« AnkstesnisTęsti »
taken advantage of his opportunities. The Leslies left London without any declaration on his part, and Bess, surprised and piqued, had begun to doubt if his admiration had not, after all, been of a semi-paternal and eminently unsatisfactory nature. And there was nobody else nor was it likely that there ever would be anybody else. Bess, for one, did not believe that her father's book would revolutionize their existence.
Kitty went up to her room and stood looking out of the window, her eyes dim with angry tears. Presently, however, she wiped these away and leaned out. She saw Sheba come out of the farm on the hill and go towards the gate, turning half-way to call out something to Mrs. Hardy, who stood in the doorway. She had divested herself of her apron and wore her hat, and was evidently on her way home. Now she passed through the gate and came out into the lane. Kitty drew back quickly, fearing that she would glance up at her window, as she nearly always did. But this time Sheba hurried past without turning her head. When she was out of sight Kitty leaned forward again. Mrs. Hardy had gone indoors, but presently Stephen appeared, and, instead of fol lowing Sheba, went round the house, and, passing through the yard at the back, emerged into the field that sloped upwards towards the wood.
It was on the chance of such an opportunity that Kitty had watched, and now she swiftly ran downstairs and out of the house, and in a few moments had come up with Stephen as he sauntered meditatively along the track which edged his wheatfield. He turned at the sound of her flying feet, but neither of them spoke until Kitty halted in front of him.
"I wish to tell you, Mr. Hardy," she began, endeavoring to speak calmly, though her voice trembled with wrath,
and her eyes positively blazed, "I wish to tell you that I am no party to my father's decision-in fact, I most strongly disapprove of it."
Stephen plucked a leaf from the hedge on his left, looked at it, and then threw it away; he made no attempt to answer.
"I wanted you to know this," went on Kitty, trying to steady her voice, "and also to set your mind at rest. Of course I know perfectly well, that, though you want to get rid of us, you have no personal grudge against my father or even my sister. I need not tell you that I know who the obnoxious person is."
"Obnoxious!" exclaimed Stephen.
"Yes," she returned hotly, "don't let's beat about the bush. You are anxious to get rid of one particular tenant-well, that one shall go. Whatever my father may say or do, nothing will induce me to stay on an hour longer than is absolutely necessary under any roof that belongs to you. Now we understand each other. If you will have the patience to wait a few weeks, Mr. Hardy, I will make arrangements."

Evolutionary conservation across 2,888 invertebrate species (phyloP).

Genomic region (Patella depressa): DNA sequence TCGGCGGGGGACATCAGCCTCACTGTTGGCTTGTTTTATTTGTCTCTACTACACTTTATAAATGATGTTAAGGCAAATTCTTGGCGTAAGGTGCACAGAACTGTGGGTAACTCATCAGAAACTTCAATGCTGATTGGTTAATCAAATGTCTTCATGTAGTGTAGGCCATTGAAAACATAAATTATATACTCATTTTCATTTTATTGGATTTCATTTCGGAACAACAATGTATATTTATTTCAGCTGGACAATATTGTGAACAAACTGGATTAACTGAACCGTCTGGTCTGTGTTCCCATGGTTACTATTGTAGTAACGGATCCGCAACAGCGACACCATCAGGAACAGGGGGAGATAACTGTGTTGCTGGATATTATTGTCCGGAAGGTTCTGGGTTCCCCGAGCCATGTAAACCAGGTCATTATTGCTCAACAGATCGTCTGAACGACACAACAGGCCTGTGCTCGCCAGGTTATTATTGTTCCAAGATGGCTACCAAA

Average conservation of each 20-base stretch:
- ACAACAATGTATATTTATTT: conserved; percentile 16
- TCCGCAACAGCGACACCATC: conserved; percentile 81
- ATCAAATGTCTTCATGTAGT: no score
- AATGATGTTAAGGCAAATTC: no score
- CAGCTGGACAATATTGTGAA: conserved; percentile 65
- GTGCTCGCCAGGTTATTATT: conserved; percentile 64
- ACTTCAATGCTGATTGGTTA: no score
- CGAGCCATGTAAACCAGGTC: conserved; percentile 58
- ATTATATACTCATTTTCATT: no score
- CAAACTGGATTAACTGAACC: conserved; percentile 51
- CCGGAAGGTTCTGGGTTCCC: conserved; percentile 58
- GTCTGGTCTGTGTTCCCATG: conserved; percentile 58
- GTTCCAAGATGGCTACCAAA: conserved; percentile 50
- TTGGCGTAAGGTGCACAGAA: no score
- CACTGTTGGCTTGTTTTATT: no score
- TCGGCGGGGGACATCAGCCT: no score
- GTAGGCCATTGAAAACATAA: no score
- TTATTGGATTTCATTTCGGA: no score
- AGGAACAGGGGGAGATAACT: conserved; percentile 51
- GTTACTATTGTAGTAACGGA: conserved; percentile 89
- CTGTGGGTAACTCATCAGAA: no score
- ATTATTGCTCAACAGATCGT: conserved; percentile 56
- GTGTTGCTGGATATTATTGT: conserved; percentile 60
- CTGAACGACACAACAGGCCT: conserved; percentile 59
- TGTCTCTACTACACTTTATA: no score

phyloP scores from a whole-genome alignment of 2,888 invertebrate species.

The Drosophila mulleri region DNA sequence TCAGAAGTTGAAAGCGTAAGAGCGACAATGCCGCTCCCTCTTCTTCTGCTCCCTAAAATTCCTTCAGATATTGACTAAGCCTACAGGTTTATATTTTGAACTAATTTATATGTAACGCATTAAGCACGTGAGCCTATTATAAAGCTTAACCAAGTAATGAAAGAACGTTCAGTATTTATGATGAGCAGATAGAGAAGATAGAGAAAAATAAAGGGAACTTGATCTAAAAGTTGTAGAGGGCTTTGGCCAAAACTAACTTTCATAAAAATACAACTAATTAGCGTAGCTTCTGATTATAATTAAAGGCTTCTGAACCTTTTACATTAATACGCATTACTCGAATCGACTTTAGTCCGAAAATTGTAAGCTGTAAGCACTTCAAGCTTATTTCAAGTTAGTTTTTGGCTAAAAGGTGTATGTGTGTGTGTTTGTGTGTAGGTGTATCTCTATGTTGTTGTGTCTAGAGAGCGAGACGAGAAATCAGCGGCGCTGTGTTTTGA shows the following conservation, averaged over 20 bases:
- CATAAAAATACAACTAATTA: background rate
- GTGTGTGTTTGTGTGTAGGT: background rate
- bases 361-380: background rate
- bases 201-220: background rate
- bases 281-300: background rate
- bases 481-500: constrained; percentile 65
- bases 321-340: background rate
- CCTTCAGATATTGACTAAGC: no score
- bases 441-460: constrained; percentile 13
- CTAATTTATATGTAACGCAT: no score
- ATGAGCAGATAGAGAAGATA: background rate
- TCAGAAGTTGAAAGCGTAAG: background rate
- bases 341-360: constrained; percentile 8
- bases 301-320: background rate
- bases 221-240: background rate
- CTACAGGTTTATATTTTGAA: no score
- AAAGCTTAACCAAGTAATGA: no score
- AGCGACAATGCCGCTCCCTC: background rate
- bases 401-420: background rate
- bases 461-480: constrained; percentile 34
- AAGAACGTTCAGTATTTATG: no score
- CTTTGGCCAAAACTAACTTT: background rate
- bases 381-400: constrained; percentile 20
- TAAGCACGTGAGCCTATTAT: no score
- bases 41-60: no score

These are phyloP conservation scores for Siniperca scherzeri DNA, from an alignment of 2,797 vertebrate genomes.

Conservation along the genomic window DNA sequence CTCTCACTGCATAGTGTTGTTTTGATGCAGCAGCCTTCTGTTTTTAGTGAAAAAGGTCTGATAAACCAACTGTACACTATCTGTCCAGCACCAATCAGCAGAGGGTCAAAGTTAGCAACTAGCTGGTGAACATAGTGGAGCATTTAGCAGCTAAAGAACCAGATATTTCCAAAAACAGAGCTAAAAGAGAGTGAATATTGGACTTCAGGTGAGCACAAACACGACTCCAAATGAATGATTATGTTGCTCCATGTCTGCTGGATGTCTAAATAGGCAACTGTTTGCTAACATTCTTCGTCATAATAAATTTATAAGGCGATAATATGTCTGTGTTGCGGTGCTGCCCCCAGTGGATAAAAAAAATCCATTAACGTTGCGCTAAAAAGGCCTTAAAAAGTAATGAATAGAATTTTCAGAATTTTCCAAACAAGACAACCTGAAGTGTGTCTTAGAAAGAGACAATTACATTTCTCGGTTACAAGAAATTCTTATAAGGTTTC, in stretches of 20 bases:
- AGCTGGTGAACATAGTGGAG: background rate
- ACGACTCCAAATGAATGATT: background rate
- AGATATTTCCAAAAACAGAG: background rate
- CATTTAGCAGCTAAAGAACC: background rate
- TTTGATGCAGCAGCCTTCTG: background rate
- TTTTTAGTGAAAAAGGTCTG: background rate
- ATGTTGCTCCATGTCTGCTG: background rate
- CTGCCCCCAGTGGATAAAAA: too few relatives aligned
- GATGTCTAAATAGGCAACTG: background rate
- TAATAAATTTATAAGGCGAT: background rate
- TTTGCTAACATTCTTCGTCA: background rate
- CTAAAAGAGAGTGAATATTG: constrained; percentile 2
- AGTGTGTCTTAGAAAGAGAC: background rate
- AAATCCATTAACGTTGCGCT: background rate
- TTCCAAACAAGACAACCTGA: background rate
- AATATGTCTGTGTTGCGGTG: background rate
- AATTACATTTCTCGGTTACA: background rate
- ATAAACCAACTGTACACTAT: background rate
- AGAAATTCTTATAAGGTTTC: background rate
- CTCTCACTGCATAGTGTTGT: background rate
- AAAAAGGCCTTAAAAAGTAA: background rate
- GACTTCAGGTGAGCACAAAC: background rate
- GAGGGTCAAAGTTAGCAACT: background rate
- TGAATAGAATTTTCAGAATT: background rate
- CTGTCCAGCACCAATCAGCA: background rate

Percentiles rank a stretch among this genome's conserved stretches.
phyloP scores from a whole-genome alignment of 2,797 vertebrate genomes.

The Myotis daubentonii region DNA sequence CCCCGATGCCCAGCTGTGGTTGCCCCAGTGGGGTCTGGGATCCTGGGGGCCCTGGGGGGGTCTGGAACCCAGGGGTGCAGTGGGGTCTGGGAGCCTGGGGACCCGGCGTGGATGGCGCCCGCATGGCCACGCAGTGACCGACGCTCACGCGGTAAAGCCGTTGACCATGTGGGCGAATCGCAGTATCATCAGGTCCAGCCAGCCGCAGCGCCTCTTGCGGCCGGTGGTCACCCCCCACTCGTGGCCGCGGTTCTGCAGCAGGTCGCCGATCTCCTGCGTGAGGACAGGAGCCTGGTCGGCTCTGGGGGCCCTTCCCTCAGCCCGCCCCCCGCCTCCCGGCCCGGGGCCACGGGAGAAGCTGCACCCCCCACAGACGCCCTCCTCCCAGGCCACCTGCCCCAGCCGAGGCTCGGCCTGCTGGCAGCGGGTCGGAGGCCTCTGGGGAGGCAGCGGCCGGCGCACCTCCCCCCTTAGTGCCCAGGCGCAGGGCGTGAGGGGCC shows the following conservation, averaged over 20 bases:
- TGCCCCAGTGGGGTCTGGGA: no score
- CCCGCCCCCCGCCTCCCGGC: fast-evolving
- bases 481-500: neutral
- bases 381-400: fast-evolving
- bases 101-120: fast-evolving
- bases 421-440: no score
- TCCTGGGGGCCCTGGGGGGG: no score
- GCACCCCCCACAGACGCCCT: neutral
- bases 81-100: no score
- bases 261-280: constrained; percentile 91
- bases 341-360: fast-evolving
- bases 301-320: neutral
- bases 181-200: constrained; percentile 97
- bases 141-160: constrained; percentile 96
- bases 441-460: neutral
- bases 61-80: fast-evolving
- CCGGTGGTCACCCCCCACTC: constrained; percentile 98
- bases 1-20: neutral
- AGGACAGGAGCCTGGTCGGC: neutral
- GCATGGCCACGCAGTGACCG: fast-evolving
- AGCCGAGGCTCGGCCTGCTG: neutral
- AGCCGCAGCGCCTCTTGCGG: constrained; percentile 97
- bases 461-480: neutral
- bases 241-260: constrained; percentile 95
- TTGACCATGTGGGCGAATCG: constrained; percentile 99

"How do you mean-arrangements?"
"Oh, I am not quite destitute of friends," retorted Kitty, "I shall find some one to take me in till I can get a situation."
"A situation!" he exclaimed. "You!" "I suppose you think I am not competent to earn my living," cried Kitty, "but I imagine I could teach young children, or go out as a companion. I shouldn't care if I had to be a shop girl-anything would be better than the ignominy of staying here."
She looked fiercely at Stephen, whose eyes were bent upon the ground, and continued after a moment:
"It need not be for long. Though my father refuses to move until he has finished his book, he will of course
be quite willing to give up the Little Farm as soon as it is finished."
Stephen still remained silent, and she was about to turn away, when he suddenly stopped her.
"You used to call me your friend; you used to say that Rebecca and I helped you a little. I know it was very little, but I can truly say if we couldn't do much for you it was not for want of good will."
"Why are you throwing your favors in my teeth now?" exclaimed the girl quickly.
"God knows I've no mind to do that! I do but want to ask you for the sake of-of bygone days when we were good friends and neighbors to give up this notion."
He spoke with deep emotion, and Kitty, taken aback, gazed at him without replying.
"It's a thing," he went on confusedly, "that I can't bear to think on. Whatever I may have said or done, Miss Leslie, and whatever ye may think ye have against me, I haven't got to that yet-to drive you away from your family-to force you-you to work for your own bread-Can you really believe I could wish for such a thing?"
"Then what is the meaning of it?" she cried hotly. "Tell me what you do want Mr. Hardy. If it was not on my account that you wished my father to give up the Little Farm, what was your reason?"
Stephen stood stock-still, his arms hanging by his sides, his eyes, which before had eagerly scanned her face, once more cast down.
"Some things can't be explained," answered he after a pause. "You said so yourself once. Well, I say so, now. It was very ill-done of me to have asked Mr. Leslie to shift, and if I'd ha' thought you'd ever take it up as
you have I'd have cut out my tongue before doing it."
"But you did think it would be better for us to go," said Kitty, more gently. "It may not altogether be a personal reason, yet I dare say it is a good one. Perhaps I dare saySheba-"
She broke off in confusion, and Stephen raised his eyes and gazed at her steadily.